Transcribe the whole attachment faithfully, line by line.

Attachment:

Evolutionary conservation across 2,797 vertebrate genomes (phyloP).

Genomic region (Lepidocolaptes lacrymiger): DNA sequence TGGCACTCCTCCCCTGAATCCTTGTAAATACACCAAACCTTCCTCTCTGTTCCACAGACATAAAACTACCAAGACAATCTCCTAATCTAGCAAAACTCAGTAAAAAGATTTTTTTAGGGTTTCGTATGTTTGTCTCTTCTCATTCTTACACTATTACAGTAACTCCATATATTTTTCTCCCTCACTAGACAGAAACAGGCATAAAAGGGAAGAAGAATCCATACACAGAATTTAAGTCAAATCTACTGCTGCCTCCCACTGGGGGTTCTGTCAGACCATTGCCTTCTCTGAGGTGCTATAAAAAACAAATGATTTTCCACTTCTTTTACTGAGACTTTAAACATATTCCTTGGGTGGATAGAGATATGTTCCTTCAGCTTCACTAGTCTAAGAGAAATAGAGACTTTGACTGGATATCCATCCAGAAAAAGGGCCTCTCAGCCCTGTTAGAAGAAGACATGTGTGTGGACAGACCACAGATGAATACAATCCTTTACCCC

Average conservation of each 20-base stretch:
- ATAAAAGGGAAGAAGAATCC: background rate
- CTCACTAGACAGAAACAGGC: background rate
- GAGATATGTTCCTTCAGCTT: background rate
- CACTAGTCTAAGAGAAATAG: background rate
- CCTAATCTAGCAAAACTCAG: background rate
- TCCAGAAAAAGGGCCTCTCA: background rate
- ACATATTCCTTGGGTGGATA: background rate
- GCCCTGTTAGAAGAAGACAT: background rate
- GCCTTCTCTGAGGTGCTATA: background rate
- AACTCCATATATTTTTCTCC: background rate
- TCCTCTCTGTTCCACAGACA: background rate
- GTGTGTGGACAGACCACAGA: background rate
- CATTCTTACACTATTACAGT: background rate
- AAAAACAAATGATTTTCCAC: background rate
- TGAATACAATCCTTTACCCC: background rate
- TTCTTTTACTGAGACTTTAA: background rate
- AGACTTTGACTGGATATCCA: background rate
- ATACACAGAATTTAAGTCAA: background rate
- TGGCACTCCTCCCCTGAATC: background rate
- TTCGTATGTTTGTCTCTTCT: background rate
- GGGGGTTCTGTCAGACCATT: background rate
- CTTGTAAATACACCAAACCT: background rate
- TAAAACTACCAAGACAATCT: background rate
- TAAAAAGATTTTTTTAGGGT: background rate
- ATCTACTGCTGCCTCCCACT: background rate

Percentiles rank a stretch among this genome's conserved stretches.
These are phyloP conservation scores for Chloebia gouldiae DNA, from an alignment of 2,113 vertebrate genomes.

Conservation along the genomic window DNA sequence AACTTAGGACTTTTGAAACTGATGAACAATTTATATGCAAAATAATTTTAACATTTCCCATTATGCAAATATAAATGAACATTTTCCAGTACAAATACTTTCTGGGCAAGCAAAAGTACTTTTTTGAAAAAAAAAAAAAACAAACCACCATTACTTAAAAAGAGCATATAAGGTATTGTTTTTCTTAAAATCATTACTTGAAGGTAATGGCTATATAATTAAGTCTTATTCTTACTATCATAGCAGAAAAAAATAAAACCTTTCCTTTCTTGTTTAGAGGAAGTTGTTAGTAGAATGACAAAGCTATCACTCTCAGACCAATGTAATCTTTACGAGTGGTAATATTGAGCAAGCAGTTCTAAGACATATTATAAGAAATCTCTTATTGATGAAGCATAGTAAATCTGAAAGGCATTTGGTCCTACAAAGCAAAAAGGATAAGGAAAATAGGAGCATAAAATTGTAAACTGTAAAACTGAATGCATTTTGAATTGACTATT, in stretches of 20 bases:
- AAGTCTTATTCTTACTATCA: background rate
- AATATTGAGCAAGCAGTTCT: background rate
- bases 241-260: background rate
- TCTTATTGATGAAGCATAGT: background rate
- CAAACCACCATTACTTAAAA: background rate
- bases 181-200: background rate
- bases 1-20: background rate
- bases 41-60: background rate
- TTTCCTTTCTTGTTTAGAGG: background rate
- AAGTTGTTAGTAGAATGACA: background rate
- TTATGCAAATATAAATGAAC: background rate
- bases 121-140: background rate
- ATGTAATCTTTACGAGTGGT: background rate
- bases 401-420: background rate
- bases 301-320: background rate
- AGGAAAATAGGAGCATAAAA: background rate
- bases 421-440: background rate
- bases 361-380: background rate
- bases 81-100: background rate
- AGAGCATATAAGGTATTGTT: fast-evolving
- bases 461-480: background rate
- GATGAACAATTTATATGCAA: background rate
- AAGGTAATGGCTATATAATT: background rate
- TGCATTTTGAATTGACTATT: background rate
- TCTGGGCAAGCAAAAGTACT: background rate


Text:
Evolutionary conservation across 2,797 vertebrate genomes (phyloP).

Genomic region (Lepidocolaptes lacrymiger): DNA sequence TGGCACTCCTCCCCTGAATCCTTGTAAATACACCAAACCTTCCTCTCTGTTCCACAGACATAAAACTACCAAGACAATCTCCTAATCTAGCAAAACTCAGTAAAAAGATTTTTTTAGGGTTTCGTATGTTTGTCTCTTCTCATTCTTACACTATTACAGTAACTCCATATATTTTTCTCCCTCACTAGACAGAAACAGGCATAAAAGGGAAGAAGAATCCATACACAGAATTTAAGTCAAATCTACTGCTGCCTCCCACTGGGGGTTCTGTCAGACCATTGCCTTCTCTGAGGTGCTATAAAAAACAAATGATTTTCCACTTCTTTTACTGAGACTTTAAACATATTCCTTGGGTGGATAGAGATATGTTCCTTCAGCTTCACTAGTCTAAGAGAAATAGAGACTTTGACTGGATATCCATCCAGAAAAAGGGCCTCTCAGCCCTGTTAGAAGAAGACATGTGTGTGGACAGACCACAGATGAATACAATCCTTTACCCC

Average conservation of each 20-base stretch:
- ATAAAAGGGAAGAAGAATCC: background rate
- CTCACTAGACAGAAACAGGC: background rate
- GAGATATGTTCCTTCAGCTT: background rate
- CACTAGTCTAAGAGAAATAG: background rate
- CCTAATCTAGCAAAACTCAG: background rate
- TCCAGAAAAAGGGCCTCTCA: background rate
- ACATATTCCTTGGGTGGATA: background rate
- GCCCTGTTAGAAGAAGACAT: background rate
- GCCTTCTCTGAGGTGCTATA: background rate
- AACTCCATATATTTTTCTCC: background rate
- TCCTCTCTGTTCCACAGACA: background rate
- GTGTGTGGACAGACCACAGA: background rate
- CATTCTTACACTATTACAGT: background rate
- AAAAACAAATGATTTTCCAC: background rate
- TGAATACAATCCTTTACCCC: background rate
- TTCTTTTACTGAGACTTTAA: background rate
- AGACTTTGACTGGATATCCA: background rate
- ATACACAGAATTTAAGTCAA: background rate
- TGGCACTCCTCCCCTGAATC: background rate
- TTCGTATGTTTGTCTCTTCT: background rate
- GGGGGTTCTGTCAGACCATT: background rate
- CTTGTAAATACACCAAACCT: background rate
- TAAAACTACCAAGACAATCT: background rate
- TAAAAAGATTTTTTTAGGGT: background rate
- ATCTACTGCTGCCTCCCACT: background rate

Percentiles rank a stretch among this genome's conserved stretches.
These are phyloP conservation scores for Chloebia gouldiae DNA, from an alignment of 2,113 vertebrate genomes.

Conservation along the genomic window DNA sequence AACTTAGGACTTTTGAAACTGATGAACAATTTATATGCAAAATAATTTTAACATTTCCCATTATGCAAATATAAATGAACATTTTCCAGTACAAATACTTTCTGGGCAAGCAAAAGTACTTTTTTGAAAAAAAAAAAAAACAAACCACCATTACTTAAAAAGAGCATATAAGGTATTGTTTTTCTTAAAATCATTACTTGAAGGTAATGGCTATATAATTAAGTCTTATTCTTACTATCATAGCAGAAAAAAATAAAACCTTTCCTTTCTTGTTTAGAGGAAGTTGTTAGTAGAATGACAAAGCTATCACTCTCAGACCAATGTAATCTTTACGAGTGGTAATATTGAGCAAGCAGTTCTAAGACATATTATAAGAAATCTCTTATTGATGAAGCATAGTAAATCTGAAAGGCATTTGGTCCTACAAAGCAAAAAGGATAAGGAAAATAGGAGCATAAAATTGTAAACTGTAAAACTGAATGCATTTTGAATTGACTATT, in stretches of 20 bases:
- AAGTCTTATTCTTACTATCA: background rate
- AATATTGAGCAAGCAGTTCT: background rate
- bases 241-260: background rate
- TCTTATTGATGAAGCATAGT: background rate
- CAAACCACCATTACTTAAAA: background rate
- bases 181-200: background rate
- bases 1-20: background rate
- bases 41-60: background rate
- TTTCCTTTCTTGTTTAGAGG: background rate
- AAGTTGTTAGTAGAATGACA: background rate
- TTATGCAAATATAAATGAAC: background rate
- bases 121-140: background rate
- ATGTAATCTTTACGAGTGGT: background rate
- bases 401-420: background rate
- bases 301-320: background rate
- AGGAAAATAGGAGCATAAAA: background rate
- bases 421-440: background rate
- bases 361-380: background rate
- bases 81-100: background rate
- AGAGCATATAAGGTATTGTT: fast-evolving
- bases 461-480: background rate
- GATGAACAATTTATATGCAA: background rate
- AAGGTAATGGCTATATAATT: background rate
- TGCATTTTGAATTGACTATT: background rate
- TCTGGGCAAGCAAAAGTACT: background rate